Dr. Steven Hughes, a pediatric neuro-psychologist from the University of Minnesota in the U.S., cites the benefits of Montessori programs in impoverished communities, saying they have the potential to be “the great equalizer” to end the cycle of poverty. Hughes describes the barriers poor families face in early childhood education and the ways in which traditional educational settings place poor children at great disadvantage, whereas in a Montessori setting children learn the tools to become independent and self-confident. They learn mathematical concepts through their own discovery, and working from left to right prepares children to have the structure in place for reading and writing. The way in which Montessori education is individualized, with the guide’s role of observing and understanding each child’s needs, allows children to learn at their own pace, build upon their strengths and focus on areas of weakness.
Montessori education allows all children to succeed, proponents say, offering a potential solution for a more egalitarian education system.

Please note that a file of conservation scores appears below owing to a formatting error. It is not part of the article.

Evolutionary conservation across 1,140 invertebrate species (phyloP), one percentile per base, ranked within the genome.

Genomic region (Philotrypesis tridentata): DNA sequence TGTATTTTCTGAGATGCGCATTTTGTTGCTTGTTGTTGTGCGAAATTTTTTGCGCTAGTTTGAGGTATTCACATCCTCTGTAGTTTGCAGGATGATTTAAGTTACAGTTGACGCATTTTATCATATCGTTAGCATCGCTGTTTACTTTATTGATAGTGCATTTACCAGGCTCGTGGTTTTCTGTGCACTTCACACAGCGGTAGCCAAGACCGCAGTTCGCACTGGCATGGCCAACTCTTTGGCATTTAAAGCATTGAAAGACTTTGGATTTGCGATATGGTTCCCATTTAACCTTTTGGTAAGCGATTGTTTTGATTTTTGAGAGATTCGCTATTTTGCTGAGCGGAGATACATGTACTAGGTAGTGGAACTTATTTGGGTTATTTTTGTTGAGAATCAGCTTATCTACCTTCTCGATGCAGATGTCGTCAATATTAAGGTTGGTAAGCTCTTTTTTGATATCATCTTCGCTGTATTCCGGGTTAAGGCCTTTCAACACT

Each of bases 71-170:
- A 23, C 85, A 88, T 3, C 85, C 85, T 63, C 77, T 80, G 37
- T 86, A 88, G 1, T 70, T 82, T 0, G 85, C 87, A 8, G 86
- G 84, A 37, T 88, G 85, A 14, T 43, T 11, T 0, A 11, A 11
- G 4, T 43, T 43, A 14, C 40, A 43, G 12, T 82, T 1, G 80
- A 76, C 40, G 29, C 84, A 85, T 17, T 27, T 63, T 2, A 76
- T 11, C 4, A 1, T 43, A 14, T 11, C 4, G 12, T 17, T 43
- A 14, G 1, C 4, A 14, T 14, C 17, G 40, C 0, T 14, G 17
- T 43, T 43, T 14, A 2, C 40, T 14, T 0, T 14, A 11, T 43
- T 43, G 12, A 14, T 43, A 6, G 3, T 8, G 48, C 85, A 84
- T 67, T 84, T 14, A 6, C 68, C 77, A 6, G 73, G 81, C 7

Some Montessori schools in Costa Rica that adhere to the original philosophy/materials:
Casa de los Niños Montessori
El Carmen, Cartago, 2592-2580,
Guide: Olga Arguedas
Casa de los Niños Montessori Getsemaní
Heredia, 2237-4915, firstname.lastname@example.org
Guide: Ana Patricia Arguedas
Casa de Niños San Lorenzo
Guide: Flor Jiménez
Growing Minds Montessori
Escazú, 2288-2036, email@example.com
Guide: Gabriela Muñante
Jardín de Niños Montessori
Heredia, 2237-4346, www.montessori-costarica.com
Guide: Lilliana Camacho
Kinder Niños y Niñas Montessori
Guide: Nadia Márquez
Prodigy Kids Academy
Escazú, 2289-6012, www.pka.cr
Guide: Ruth Lehman
UCR Centro Infantil Laboratorio
San Pedro, 2511-5272
Guide: Marcela Hío